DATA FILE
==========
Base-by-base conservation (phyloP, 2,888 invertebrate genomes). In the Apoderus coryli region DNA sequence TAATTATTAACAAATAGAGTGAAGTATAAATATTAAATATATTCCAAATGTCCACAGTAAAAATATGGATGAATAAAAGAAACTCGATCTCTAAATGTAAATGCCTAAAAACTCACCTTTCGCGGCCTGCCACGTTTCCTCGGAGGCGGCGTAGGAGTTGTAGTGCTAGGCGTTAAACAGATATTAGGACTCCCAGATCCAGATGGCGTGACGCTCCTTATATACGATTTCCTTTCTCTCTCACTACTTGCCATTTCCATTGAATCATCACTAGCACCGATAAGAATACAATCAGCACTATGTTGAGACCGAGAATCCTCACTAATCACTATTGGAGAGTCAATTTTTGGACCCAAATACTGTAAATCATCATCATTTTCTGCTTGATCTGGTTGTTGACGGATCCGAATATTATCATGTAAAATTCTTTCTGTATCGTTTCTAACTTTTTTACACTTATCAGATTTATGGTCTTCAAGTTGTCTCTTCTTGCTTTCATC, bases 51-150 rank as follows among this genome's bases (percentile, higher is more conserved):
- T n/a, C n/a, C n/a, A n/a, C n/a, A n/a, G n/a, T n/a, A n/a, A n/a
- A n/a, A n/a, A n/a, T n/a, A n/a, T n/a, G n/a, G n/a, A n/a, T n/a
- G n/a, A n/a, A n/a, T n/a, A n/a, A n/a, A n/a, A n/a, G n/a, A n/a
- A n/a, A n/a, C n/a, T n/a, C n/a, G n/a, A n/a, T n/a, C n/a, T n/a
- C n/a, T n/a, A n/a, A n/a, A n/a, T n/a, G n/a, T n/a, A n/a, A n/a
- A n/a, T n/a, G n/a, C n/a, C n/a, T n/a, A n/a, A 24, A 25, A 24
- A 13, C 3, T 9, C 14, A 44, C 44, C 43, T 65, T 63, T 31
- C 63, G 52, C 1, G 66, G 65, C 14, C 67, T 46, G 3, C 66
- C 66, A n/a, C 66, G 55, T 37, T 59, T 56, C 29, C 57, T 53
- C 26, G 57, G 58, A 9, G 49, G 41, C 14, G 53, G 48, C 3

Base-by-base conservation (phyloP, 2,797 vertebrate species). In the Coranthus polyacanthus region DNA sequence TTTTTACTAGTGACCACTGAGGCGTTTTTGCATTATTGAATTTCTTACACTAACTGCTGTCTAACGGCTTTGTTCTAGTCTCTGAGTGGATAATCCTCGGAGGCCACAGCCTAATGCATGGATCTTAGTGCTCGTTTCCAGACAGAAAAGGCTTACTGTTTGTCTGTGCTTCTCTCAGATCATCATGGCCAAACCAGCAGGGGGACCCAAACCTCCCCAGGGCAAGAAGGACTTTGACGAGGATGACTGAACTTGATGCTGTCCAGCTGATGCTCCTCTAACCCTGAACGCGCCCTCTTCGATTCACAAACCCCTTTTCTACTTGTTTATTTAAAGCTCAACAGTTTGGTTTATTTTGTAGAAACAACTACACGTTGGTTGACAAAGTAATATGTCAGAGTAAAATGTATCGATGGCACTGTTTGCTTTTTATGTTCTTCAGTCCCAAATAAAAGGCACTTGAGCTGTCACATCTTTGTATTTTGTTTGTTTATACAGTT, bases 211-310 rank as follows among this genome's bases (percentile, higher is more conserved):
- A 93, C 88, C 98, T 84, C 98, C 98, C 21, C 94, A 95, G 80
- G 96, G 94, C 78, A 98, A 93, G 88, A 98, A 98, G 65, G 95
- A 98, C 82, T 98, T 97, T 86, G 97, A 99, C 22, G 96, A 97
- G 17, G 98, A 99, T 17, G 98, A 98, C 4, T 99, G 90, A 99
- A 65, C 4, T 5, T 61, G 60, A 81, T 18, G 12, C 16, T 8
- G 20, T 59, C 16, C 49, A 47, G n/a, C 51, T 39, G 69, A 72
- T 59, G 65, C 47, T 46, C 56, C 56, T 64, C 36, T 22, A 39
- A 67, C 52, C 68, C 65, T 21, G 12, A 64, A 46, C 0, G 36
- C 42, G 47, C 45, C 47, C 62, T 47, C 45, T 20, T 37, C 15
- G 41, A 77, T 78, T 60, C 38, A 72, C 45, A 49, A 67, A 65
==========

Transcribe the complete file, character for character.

Base-by-base conservation (phyloP, 2,888 invertebrate genomes). In the Apoderus coryli region DNA sequence TAATTATTAACAAATAGAGTGAAGTATAAATATTAAATATATTCCAAATGTCCACAGTAAAAATATGGATGAATAAAAGAAACTCGATCTCTAAATGTAAATGCCTAAAAACTCACCTTTCGCGGCCTGCCACGTTTCCTCGGAGGCGGCGTAGGAGTTGTAGTGCTAGGCGTTAAACAGATATTAGGACTCCCAGATCCAGATGGCGTGACGCTCCTTATATACGATTTCCTTTCTCTCTCACTACTTGCCATTTCCATTGAATCATCACTAGCACCGATAAGAATACAATCAGCACTATGTTGAGACCGAGAATCCTCACTAATCACTATTGGAGAGTCAATTTTTGGACCCAAATACTGTAAATCATCATCATTTTCTGCTTGATCTGGTTGTTGACGGATCCGAATATTATCATGTAAAATTCTTTCTGTATCGTTTCTAACTTTTTTACACTTATCAGATTTATGGTCTTCAAGTTGTCTCTTCTTGCTTTCATC, bases 51-150 rank as follows among this genome's bases (percentile, higher is more conserved):
- T n/a, C n/a, C n/a, A n/a, C n/a, A n/a, G n/a, T n/a, A n/a, A n/a
- A n/a, A n/a, A n/a, T n/a, A n/a, T n/a, G n/a, G n/a, A n/a, T n/a
- G n/a, A n/a, A n/a, T n/a, A n/a, A n/a, A n/a, A n/a, G n/a, A n/a
- A n/a, A n/a, C n/a, T n/a, C n/a, G n/a, A n/a, T n/a, C n/a, T n/a
- C n/a, T n/a, A n/a, A n/a, A n/a, T n/a, G n/a, T n/a, A n/a, A n/a
- A n/a, T n/a, G n/a, C n/a, C n/a, T n/a, A n/a, A 24, A 25, A 24
- A 13, C 3, T 9, C 14, A 44, C 44, C 43, T 65, T 63, T 31
- C 63, G 52, C 1, G 66, G 65, C 14, C 67, T 46, G 3, C 66
- C 66, A n/a, C 66, G 55, T 37, T 59, T 56, C 29, C 57, T 53
- C 26, G 57, G 58, A 9, G 49, G 41, C 14, G 53, G 48, C 3

Base-by-base conservation (phyloP, 2,797 vertebrate species). In the Coranthus polyacanthus region DNA sequence TTTTTACTAGTGACCACTGAGGCGTTTTTGCATTATTGAATTTCTTACACTAACTGCTGTCTAACGGCTTTGTTCTAGTCTCTGAGTGGATAATCCTCGGAGGCCACAGCCTAATGCATGGATCTTAGTGCTCGTTTCCAGACAGAAAAGGCTTACTGTTTGTCTGTGCTTCTCTCAGATCATCATGGCCAAACCAGCAGGGGGACCCAAACCTCCCCAGGGCAAGAAGGACTTTGACGAGGATGACTGAACTTGATGCTGTCCAGCTGATGCTCCTCTAACCCTGAACGCGCCCTCTTCGATTCACAAACCCCTTTTCTACTTGTTTATTTAAAGCTCAACAGTTTGGTTTATTTTGTAGAAACAACTACACGTTGGTTGACAAAGTAATATGTCAGAGTAAAATGTATCGATGGCACTGTTTGCTTTTTATGTTCTTCAGTCCCAAATAAAAGGCACTTGAGCTGTCACATCTTTGTATTTTGTTTGTTTATACAGTT, bases 211-310 rank as follows among this genome's bases (percentile, higher is more conserved):
- A 93, C 88, C 98, T 84, C 98, C 98, C 21, C 94, A 95, G 80
- G 96, G 94, C 78, A 98, A 93, G 88, A 98, A 98, G 65, G 95
- A 98, C 82, T 98, T 97, T 86, G 97, A 99, C 22, G 96, A 97
- G 17, G 98, A 99, T 17, G 98, A 98, C 4, T 99, G 90, A 99
- A 65, C 4, T 5, T 61, G 60, A 81, T 18, G 12, C 16, T 8
- G 20, T 59, C 16, C 49, A 47, G n/a, C 51, T 39, G 69, A 72
- T 59, G 65, C 47, T 46, C 56, C 56, T 64, C 36, T 22, A 39
- A 67, C 52, C 68, C 65, T 21, G 12, A 64, A 46, C 0, G 36
- C 42, G 47, C 45, C 47, C 62, T 47, C 45, T 20, T 37, C 15
- G 41, A 77, T 78, T 60, C 38, A 72, C 45, A 49, A 67, A 65